REPORT: Suspects Openly Sell ‘Sextortion’ Guides On Social Media As Number Of Child Victims Spikes

(AI Photo by Mariana Pedroza/Lummi)

John Oyewale Contributor
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Suspected criminals are selling “sextortion” guides on social media as children and teenagers increasingly fall prey to sexual blackmail schemes, the British Broadcasting Corporation (BBC) reported Tuesday.

The guides teach would-be scammers how to masquerade online as young women and hoodwink a victim into sending sexually explicit content, which the suspects would then use to blackmail the victim, the report revealed. The guides also show how to set up untraceable phone numbers, create fake social media accounts and use secure payment platforms.

One of the alleged contributors to the guide boasted his victim paid him “every Friday,” the report showed.

There has been a spike in child and teenage victims of sextortion — a “massive threat” to children, as the intelligence professional and sextortion expert Paul Raffile put it — according to the report. It marked a shift from adult victims to much younger, mostly male victims in particular, Raffile reportedly added.

One such young male victim reportedly parted with £100 (about $127) to alleged sextortion suspects who blackmailed him with a fake picture. He opened up to his parents, with whose help he then shut down his social media account, escaping further harm, according to the report.

“Internet scammers over these past two years have found out that they can get very rich very quickly by scamming an untapped market. And that’s teenagers,” Raffile told the BBC. “They are finding their victims by going on social media platforms and searching for high schools and youth sports teams, and then ‘following’ or ‘friending’.”

Sextortion gangs increasingly targeting young people across social media appear to be based in West Africa, particularly Nigeria, the BBC reported. (RELATED: FBI Alerts Public To Surge In ‘Sextortion’ Schemes Targeting Minors)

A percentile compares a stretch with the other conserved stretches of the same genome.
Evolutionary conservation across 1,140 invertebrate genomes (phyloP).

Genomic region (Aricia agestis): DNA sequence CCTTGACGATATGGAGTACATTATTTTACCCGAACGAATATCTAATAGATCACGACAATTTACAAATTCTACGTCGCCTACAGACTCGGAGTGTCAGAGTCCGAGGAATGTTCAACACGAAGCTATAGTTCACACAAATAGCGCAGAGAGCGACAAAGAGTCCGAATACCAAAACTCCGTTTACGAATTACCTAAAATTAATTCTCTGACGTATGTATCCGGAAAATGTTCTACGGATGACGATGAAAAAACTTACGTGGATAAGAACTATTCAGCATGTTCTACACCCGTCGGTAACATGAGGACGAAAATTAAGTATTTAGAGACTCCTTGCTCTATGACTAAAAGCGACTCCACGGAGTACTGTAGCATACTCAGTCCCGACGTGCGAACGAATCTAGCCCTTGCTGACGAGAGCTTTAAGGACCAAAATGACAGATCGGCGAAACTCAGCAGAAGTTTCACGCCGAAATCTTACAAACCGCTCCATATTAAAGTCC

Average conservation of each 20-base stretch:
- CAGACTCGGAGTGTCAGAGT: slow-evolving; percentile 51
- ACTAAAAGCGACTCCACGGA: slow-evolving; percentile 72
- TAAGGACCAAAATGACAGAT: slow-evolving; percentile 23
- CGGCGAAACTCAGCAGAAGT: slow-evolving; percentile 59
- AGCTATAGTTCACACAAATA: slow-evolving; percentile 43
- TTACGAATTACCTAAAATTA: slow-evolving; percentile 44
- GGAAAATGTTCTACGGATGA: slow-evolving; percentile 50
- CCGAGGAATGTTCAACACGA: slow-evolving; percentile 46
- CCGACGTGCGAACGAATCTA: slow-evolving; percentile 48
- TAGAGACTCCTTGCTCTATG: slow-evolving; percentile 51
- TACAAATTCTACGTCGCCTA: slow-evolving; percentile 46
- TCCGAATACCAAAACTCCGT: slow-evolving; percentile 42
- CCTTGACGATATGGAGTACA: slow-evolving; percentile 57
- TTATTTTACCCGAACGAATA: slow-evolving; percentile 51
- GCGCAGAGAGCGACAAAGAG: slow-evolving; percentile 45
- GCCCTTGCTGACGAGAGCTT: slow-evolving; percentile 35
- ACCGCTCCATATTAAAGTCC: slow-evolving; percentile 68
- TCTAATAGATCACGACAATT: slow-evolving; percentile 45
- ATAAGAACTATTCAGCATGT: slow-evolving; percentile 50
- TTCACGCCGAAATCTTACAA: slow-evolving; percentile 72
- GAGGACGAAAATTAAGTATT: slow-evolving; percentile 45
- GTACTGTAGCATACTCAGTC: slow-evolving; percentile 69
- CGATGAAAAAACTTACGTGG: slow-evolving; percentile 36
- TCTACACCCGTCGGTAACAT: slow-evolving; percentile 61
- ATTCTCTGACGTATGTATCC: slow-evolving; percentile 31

“This crime has really exploded on Instagram and Snapchat over these past two years … these platforms need to aggressively go after these criminals,” Raffile told the BBC.

Meta rescinded a job offer it gave to Raffile as a human sextortion and trafficking investigator after the latter accused Instagram of allowing child sextortion during an Apr. 24 webinar, The Guardian reported May 16.

Michigander Jordan DeMay, 17, committed suicide March 25, 2022, after three Nigerian men blackmailed him with his nude photo and goaded him to kill himself when he complained about their actions, ABC News reported. Two of the suspects—brothers Samuel Ogoshi, 23 and Samson Ogoshi, 21—were extradited to the U.S. Aug. 2023 and faced relevant charges, according to the U.S. Department of Justice. Initially pleading not guilty, they pleaded guilty in April and await sentencing. The third suspect—Ezekiel Ejehem Robert, 19—remains in Nigeria, appealing against his finalized extradition, according to Upper Michigan’s Source.

South Carolinian Timothy Barnet, 13, committed suicide Apr. 6, 2023, having fallen prey to a sextortion scam, FOX News reported Sunday. Barnet’s family sued Snapchat, the report revealed. South Carolina State Rep. Brandon Guffey’s 17-year-old son also killed himself in July 2022, according to the report. Guffey then sued Meta over Instagram’s alleged role in the fatal scam.

Nigerian Olamide Shanu appeared in a London, U.K. court Tuesday, accused of being part of a gang that made £2 million (over $2.5 million) from sextortion, the BBC reported. Shanu faces potential extradition to the U.S. state of Idaho.

At least 12,600 victims—primarily boys—fell prey to over 13,000 alleged sextortion schemes from Oct. 2021 to Mar. 2023, with 20 victims killing themselves, according to the Federal Bureau of Investigation (FBI).